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In Gerald Shulman’s Lab, Work Focuses on Reversing Insulin Resistance in Diabetes

February 21, 2021
by Jane E. Dee

Insulin resistance causes type 2 diabetes, which is on the rise worldwide. Insulin resistance is also is a major factor in the pathogenesis of cardiometabolic disease. According to the World Health Organization, diabetes is the most urgent non-communicable disease across the globe. Diabetes leads to high LDL cholesterol, which in turn leads to heart disease, the leading cause of death for an estimated 17.9 million people worldwide each year.

For the past three-and-a-half decades, Gerald I. Shulman, MD, PhD, MACP, MACE, has been investigating the molecular basis for insulin resistance and developing targets for its treatment and cure. His lab at Yale School of Medicine has looked at lipid-induced insulin resistance in the liver, skeletal muscle, and recently in white adipose tissue (WAT) – the fat.

Through this work, Shulman and his team have shown that fat cells become insulin resistant through a similar mechanism to lipid-induced insulin resistance in the liver and skeletal muscle. His findings present the promise of reversing insulin resistance, not only in the liver and skeletal muscle, but also in the adipocytes. “I think this has important implications,” he said.

This general paradigm for lipid-induced insulin resistance applies to people with obesity, a common factor associated with type 2 diabetes, as well as in young, lean, insulin-resistant individuals who have a high likelihood of developing type 2 diabetes. His team also has investigated ways to reverse insulin resistance with agents that lower the lipids in the plasma membrane of the liver, skeletal muscle, and fat. Shulman recently published a paper in JCI Insight explaining this study as well as the mechanism by which weight loss and liver-targeted mitochondrial uncouplers reverse insulin resistance in mice and rats.

His research team is now looking at the same mechanisms for explaining insulin resistance in the kidney, the aorta and other tissues. “I think this will be an emerging paradigm for lipid-induced insulin resistance in multiple organs,” he said.

Diabetes is a leading cause of blindness, end-stage renal disease, and non-traumatic loss of limbs. “One of the major factors responsible for the pathogenesis of type 2 diabetes is insulin resistance,” Shulman said. “We see this in young individuals with a family history of type 2 diabetes as well as in the elderly. And even though obesity is strongly associated with insulin resistance in diabetes, we observe insulin resistance in lean individuals, especially in patients with lipodystrophy, who have no fat.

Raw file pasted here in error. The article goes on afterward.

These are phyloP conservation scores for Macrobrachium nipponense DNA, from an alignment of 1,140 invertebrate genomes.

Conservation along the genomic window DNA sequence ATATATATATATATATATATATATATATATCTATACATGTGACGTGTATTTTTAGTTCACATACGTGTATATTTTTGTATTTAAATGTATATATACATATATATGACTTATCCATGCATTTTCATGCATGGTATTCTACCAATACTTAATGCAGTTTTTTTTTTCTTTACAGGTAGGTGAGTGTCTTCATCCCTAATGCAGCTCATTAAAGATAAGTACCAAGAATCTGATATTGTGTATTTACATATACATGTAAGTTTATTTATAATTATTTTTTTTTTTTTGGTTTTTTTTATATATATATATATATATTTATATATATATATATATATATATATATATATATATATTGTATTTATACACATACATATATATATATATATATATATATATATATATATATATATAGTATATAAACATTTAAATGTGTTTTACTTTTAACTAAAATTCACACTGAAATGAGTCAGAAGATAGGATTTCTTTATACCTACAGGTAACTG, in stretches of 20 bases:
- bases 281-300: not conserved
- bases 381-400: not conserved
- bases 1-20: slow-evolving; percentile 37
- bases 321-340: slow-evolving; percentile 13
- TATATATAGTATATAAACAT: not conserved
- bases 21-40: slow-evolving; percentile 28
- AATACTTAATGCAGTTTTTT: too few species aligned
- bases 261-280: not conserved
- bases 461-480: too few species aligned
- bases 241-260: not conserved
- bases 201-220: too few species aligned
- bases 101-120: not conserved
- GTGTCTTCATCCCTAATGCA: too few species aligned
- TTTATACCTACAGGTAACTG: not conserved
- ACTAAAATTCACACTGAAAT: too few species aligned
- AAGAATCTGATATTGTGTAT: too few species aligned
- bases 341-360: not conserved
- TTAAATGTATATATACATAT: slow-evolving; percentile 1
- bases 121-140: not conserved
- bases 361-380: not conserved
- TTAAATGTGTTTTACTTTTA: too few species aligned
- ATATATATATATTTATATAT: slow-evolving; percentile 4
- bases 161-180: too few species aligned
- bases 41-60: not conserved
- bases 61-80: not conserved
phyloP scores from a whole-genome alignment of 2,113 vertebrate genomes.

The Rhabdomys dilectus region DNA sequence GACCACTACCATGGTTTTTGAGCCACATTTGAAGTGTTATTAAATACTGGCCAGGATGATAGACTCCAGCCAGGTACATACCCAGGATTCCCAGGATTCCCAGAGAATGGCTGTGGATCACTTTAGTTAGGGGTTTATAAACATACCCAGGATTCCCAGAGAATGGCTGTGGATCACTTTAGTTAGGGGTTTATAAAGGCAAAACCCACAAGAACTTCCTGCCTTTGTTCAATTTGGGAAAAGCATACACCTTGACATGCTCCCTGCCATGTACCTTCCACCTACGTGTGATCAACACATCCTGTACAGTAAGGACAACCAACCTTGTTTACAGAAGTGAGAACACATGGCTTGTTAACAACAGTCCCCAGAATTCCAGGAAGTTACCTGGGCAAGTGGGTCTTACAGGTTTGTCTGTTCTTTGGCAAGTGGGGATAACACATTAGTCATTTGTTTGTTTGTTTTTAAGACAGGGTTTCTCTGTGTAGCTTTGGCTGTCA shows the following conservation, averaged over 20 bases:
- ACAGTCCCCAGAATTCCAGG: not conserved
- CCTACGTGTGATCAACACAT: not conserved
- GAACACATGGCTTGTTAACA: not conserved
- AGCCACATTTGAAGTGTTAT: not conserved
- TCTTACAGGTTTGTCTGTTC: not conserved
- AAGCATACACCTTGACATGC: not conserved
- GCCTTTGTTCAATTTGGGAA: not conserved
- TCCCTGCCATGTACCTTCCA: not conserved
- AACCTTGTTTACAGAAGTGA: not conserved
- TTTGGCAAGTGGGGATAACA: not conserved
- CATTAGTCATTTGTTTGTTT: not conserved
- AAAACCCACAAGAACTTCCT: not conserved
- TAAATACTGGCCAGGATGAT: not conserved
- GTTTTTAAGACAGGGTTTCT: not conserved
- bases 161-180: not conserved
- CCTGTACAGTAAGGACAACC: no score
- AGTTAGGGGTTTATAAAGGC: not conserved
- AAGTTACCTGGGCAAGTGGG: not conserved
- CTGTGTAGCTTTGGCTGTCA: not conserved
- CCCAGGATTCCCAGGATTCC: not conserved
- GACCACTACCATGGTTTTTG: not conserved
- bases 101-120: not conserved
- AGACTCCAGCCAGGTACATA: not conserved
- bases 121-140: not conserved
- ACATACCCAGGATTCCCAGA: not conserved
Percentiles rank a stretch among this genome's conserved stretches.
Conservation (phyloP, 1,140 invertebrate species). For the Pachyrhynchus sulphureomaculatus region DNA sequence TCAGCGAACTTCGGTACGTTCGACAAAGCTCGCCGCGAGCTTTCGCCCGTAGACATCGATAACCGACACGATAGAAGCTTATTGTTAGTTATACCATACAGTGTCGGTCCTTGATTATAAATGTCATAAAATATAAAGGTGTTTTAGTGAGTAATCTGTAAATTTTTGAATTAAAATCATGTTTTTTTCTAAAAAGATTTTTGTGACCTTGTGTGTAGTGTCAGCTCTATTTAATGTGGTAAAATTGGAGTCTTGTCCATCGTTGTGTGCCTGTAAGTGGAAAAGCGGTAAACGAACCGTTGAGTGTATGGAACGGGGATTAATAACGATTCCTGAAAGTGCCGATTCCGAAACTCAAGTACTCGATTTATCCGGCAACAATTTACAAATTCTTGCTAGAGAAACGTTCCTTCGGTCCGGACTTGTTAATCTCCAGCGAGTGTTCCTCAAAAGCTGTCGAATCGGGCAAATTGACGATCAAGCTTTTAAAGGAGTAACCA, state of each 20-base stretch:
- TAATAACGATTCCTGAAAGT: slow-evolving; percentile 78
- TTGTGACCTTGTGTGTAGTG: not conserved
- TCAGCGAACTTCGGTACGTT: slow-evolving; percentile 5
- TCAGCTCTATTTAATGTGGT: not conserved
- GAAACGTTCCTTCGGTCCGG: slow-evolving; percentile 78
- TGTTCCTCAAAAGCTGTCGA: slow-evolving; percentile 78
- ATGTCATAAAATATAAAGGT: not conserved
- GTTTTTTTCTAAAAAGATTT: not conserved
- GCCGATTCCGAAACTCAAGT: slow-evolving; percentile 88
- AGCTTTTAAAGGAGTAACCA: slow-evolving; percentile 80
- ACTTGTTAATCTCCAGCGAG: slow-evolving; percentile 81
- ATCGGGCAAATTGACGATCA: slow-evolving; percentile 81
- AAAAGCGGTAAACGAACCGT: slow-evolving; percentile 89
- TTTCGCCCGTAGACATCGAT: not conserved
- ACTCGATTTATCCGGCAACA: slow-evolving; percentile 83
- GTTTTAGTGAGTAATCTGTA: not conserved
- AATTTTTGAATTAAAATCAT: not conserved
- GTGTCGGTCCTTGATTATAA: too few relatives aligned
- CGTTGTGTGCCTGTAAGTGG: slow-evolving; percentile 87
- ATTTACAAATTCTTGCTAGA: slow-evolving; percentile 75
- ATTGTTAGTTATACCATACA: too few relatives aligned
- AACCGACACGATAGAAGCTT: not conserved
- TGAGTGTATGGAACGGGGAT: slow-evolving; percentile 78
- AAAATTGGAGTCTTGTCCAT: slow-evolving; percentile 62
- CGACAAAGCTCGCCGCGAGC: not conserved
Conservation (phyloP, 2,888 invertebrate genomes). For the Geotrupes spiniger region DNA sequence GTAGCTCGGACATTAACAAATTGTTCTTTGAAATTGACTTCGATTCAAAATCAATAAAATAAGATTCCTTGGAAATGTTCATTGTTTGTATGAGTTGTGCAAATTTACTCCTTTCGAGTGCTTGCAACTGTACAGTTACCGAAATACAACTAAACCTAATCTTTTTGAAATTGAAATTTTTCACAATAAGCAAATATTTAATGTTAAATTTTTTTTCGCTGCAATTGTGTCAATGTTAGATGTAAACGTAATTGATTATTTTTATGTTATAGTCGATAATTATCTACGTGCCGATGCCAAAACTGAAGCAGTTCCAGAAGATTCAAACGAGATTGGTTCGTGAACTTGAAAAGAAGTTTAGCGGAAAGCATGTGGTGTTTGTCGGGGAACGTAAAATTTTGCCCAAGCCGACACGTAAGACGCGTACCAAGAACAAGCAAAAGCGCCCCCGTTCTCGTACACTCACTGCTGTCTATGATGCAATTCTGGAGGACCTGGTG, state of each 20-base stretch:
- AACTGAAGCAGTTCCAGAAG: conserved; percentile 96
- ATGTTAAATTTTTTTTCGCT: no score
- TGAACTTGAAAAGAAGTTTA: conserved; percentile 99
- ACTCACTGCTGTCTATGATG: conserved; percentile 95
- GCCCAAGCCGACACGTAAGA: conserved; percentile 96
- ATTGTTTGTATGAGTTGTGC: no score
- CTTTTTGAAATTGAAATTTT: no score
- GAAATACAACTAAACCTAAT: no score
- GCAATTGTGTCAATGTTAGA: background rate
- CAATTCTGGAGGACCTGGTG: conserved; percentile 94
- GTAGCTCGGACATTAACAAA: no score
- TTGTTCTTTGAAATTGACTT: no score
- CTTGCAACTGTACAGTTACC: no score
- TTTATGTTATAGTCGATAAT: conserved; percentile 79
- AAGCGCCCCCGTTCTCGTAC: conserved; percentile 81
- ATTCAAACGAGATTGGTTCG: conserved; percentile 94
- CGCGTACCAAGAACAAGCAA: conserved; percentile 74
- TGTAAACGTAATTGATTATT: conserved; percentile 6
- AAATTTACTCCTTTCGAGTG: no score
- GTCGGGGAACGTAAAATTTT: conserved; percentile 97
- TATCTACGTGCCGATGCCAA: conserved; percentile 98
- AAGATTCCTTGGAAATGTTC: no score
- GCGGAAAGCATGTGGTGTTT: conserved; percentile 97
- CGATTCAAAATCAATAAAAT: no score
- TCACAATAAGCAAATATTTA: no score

“I think one of the interesting aspects of this recent study is that it shows that the same mechanism for lipid-induced insulin resistance that we have described in liver and skeletal muscle also occurs in the adipose tissue. “If we can figure out how to fix this step, we can reverse insulin resistance, not only in liver and muscle, but in adipocytes.”

In previous studies, Shulman and his team identified these lipids within cells called diacylglycerol as important players in lipid-induced insulin resistance. “It's the penultimate step in triglyceride synthesis” he said.

His lab found that the key metabolite is a specific stereo-isoform of diacylglycerol, the sn-1,2 isoform, that is responsible for mediating insulin resistance in liver and skeletal muscle.

“Even though most of the fat in the fat cell is in a lipid droplet, no one really carefully looked at diacylglycerol content in the membrane which surrounds the fat droplet,” Shulman said. They found that only 1% of all the diacylglycerols is in the plasma membrane. “But it turns out that this 1% is what is causing insulin resistance in the fat cell,” he said.

“Obesity-related metabolic diseases, such as type 2 diabetes and non-alcoholic fatty liver disease, are often accompanied by WAT dysfunction, one aspect of which is insulin resistance,” he said.

His lab’s data demonstrate that this molecular pathway not only plays an important role in mediating lipid-induced WAT insulin resistance, but reveals a potential therapeutic target to improve insulin sensitivity in WAT.

Regarding the liver, his lab is also working on ways to increase energy expenditure of the mitochondria. They have developed new agents to promote increased mitochondrial activity in a liver-targeted manner “to metabolize these diacylglycerols and reverse the insulin resistance in rodent and non-human primate models of non-alcoholic fatty liver disease and type 2 diabetes.”

Submitted by Jane E. Dee on February 22, 2021